Alexander George Book Award
The Alexander L. George Book Award is given for the best book published in the field of political psychology during the previous calendar year. Befitting the extraordinary and far-reaching contributions to scholarship of Alexander George, the award winning work should be one that demonstrates the highest quality of thought and makes a major substantive book-length contribution to the field of political psychology, broadly defined.
The award winner will be determined by an interdisciplinary committee. As judged by the award committee, the book should increase substantially our understanding of an issue (or issues) that is central to the concerns of political psychology and the world in which we live.
The award recipient will be strongly encouraged to attend the Annual Meeting and Awards Reception.
Published books carrying a 2015 copyright may be nominated for the award by individuals or publishers.
2016 Award Committee:
Winners will be notified by early May 2016.
First awarded in 2004.
- 2015 vacant
- 2014 Christian Welzel (Freedom Rising: Human Empowerment and the Quest for Emancipation)
- 2013 Ned Lebow (The Politics and Ethics of Identity)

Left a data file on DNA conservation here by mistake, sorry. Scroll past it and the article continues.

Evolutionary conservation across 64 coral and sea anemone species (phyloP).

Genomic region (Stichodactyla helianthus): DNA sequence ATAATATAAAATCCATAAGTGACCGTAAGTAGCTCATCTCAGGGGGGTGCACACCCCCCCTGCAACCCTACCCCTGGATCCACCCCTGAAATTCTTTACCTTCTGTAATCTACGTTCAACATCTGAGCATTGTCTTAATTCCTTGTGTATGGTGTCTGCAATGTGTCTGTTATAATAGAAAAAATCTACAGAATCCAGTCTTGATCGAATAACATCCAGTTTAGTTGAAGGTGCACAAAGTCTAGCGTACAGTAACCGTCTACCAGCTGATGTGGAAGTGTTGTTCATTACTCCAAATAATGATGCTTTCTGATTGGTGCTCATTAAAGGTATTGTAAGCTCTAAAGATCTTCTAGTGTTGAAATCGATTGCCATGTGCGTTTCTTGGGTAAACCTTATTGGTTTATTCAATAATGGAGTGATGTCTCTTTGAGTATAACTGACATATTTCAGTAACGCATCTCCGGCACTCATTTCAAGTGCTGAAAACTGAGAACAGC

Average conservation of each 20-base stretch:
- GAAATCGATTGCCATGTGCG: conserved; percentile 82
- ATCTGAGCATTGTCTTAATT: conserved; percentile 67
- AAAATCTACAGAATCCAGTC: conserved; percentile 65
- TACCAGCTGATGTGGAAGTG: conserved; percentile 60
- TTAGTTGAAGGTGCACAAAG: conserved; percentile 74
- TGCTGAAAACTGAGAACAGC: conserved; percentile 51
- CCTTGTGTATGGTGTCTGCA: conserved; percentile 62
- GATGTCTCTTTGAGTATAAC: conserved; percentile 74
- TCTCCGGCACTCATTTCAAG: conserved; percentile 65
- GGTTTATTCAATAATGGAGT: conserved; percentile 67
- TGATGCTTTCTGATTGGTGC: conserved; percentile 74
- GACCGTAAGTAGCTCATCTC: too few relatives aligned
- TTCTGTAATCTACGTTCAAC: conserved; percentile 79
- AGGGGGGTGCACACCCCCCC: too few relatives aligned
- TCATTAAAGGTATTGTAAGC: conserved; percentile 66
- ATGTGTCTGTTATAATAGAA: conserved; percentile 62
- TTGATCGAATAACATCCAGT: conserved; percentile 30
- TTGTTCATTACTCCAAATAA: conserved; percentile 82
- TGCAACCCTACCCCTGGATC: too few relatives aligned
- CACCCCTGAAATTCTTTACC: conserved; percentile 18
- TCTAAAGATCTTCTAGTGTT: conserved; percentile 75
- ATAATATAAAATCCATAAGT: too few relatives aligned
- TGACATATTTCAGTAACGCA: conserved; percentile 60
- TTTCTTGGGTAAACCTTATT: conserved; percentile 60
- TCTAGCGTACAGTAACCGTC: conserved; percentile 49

- 2012 Ervin Staub (Overcoming Evil: Genocide, Violent Conflict and Terrorism)
- 2011 Claude M. Steele (Whistling Vivaldi: How Stereotypes Affect Us and What We Can Do About It)
- 2010 Maria Rost Rublee (Nonproliferation norms: Why states choose nuclear restraint)
- 2009 Sharon R. Krause (Civil Passions: Moral Sentiment and Democratic Deliberation)
- 2008 Alan S. Zuckerman, Josip Dasovic, and Jennifer Fitzgerald (Partisan Families: The Social Logic of Bounded Partisanship in Germany and Britain)
- 2007 Jacques E.C. Hymans (The Psychology of Nuclear Proliferation) Richard R. Lau and David P. Redlawsk (How Voters Decide)
- 2006 Daniel Bar-Tal and Yona Teichman (Stereotypes and Prejudice in Conflict)
- 2005 Ned Lebow (Ethnics, Interest and Order: The Tragic Vision of Politics)
- 2004 James Gibson and Amanda Gouws (Overcoming Intolerance in South Africa: Experiments in Democratic Persuasions)